What Is a Stem Cell Transplant?

A stem cell transplant is a method of replacing blood-forming cells destroyed by cancer treatment. A stem cell transplant involves giving immature blood cells (stem cells) to the patient after treatment. The goal of a stem cell transplant is to help the bone marrow recover and continue to make healthy blood cells. Stem cell transplants may also be called peripheral stem cell support.

What are stem cells? 

Stem cells are immature cells that are able to produce other blood cells that mature and function as needed. These cells are used in stem cell transplants, which help cancer patients produce new blood cells after their own hematopoietic (blood forming) stem cells have been eliminated by radiation therapy and chemotherapy.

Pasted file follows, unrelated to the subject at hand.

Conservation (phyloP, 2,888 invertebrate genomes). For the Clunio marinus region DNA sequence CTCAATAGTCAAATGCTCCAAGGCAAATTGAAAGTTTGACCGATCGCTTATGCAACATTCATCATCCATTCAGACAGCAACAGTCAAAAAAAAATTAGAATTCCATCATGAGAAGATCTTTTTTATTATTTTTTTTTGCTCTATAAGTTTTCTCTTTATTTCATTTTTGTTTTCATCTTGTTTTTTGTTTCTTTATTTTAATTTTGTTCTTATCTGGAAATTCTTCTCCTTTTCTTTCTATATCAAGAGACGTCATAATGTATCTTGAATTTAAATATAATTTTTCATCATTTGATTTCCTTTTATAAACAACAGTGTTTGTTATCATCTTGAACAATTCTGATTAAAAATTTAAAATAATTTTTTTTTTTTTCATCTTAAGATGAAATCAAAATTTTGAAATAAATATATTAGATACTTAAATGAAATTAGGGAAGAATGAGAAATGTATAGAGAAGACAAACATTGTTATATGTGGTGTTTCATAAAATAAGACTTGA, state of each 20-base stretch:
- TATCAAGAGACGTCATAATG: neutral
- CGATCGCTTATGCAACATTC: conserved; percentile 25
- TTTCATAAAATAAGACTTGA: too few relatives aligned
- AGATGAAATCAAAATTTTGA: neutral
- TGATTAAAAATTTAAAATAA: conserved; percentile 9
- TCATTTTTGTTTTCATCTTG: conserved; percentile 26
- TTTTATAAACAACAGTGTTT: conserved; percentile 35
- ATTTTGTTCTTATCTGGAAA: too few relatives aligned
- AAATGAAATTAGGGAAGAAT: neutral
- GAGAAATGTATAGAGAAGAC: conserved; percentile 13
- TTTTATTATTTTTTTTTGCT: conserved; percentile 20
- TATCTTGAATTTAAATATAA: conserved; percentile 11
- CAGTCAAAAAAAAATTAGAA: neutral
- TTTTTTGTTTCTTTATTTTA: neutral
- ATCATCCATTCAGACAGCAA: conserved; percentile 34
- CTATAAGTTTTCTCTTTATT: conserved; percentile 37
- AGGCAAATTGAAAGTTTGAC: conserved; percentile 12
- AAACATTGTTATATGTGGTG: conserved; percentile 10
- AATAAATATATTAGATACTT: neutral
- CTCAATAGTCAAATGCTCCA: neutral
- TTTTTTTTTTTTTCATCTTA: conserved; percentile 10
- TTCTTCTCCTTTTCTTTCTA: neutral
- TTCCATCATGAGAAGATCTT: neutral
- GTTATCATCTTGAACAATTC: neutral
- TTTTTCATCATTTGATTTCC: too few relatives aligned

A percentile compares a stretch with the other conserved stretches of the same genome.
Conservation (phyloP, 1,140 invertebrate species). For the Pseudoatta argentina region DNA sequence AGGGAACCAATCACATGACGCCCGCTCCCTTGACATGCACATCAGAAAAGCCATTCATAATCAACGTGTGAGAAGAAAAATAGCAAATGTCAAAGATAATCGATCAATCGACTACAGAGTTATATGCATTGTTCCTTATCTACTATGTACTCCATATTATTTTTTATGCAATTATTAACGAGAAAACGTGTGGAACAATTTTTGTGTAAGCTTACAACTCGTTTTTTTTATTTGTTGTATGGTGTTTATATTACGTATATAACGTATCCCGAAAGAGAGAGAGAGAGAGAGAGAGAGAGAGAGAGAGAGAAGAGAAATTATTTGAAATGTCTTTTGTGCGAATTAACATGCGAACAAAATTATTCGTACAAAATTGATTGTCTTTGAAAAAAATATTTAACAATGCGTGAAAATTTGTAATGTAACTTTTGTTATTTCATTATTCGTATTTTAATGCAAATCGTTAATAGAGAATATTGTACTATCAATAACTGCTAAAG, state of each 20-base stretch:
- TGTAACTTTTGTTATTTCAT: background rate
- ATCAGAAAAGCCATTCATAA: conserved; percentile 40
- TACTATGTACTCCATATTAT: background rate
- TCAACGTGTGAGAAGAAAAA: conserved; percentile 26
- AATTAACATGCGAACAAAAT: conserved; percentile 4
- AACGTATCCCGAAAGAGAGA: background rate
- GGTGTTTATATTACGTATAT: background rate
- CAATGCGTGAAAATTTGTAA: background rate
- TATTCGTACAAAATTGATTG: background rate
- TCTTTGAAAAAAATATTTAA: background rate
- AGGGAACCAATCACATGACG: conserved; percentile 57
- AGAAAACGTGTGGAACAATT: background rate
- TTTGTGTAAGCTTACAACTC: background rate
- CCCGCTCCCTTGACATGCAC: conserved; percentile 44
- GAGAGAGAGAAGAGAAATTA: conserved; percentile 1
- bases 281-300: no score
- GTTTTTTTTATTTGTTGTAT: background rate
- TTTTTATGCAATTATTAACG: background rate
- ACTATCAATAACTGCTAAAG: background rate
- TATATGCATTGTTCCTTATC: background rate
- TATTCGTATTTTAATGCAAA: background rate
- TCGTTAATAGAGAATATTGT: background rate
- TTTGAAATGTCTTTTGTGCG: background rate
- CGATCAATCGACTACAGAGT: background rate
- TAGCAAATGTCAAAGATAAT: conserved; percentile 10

Clinical Trials

Clinical trials are research studies that evaluate a new medical approach, device, drug, or other treatment. As a Stanford Health Care patient, you have access to the latest, advanced clinical trials.

Open trials refer to studies currently accepting participants. Closed trials are not currently enrolling, but may open in the future.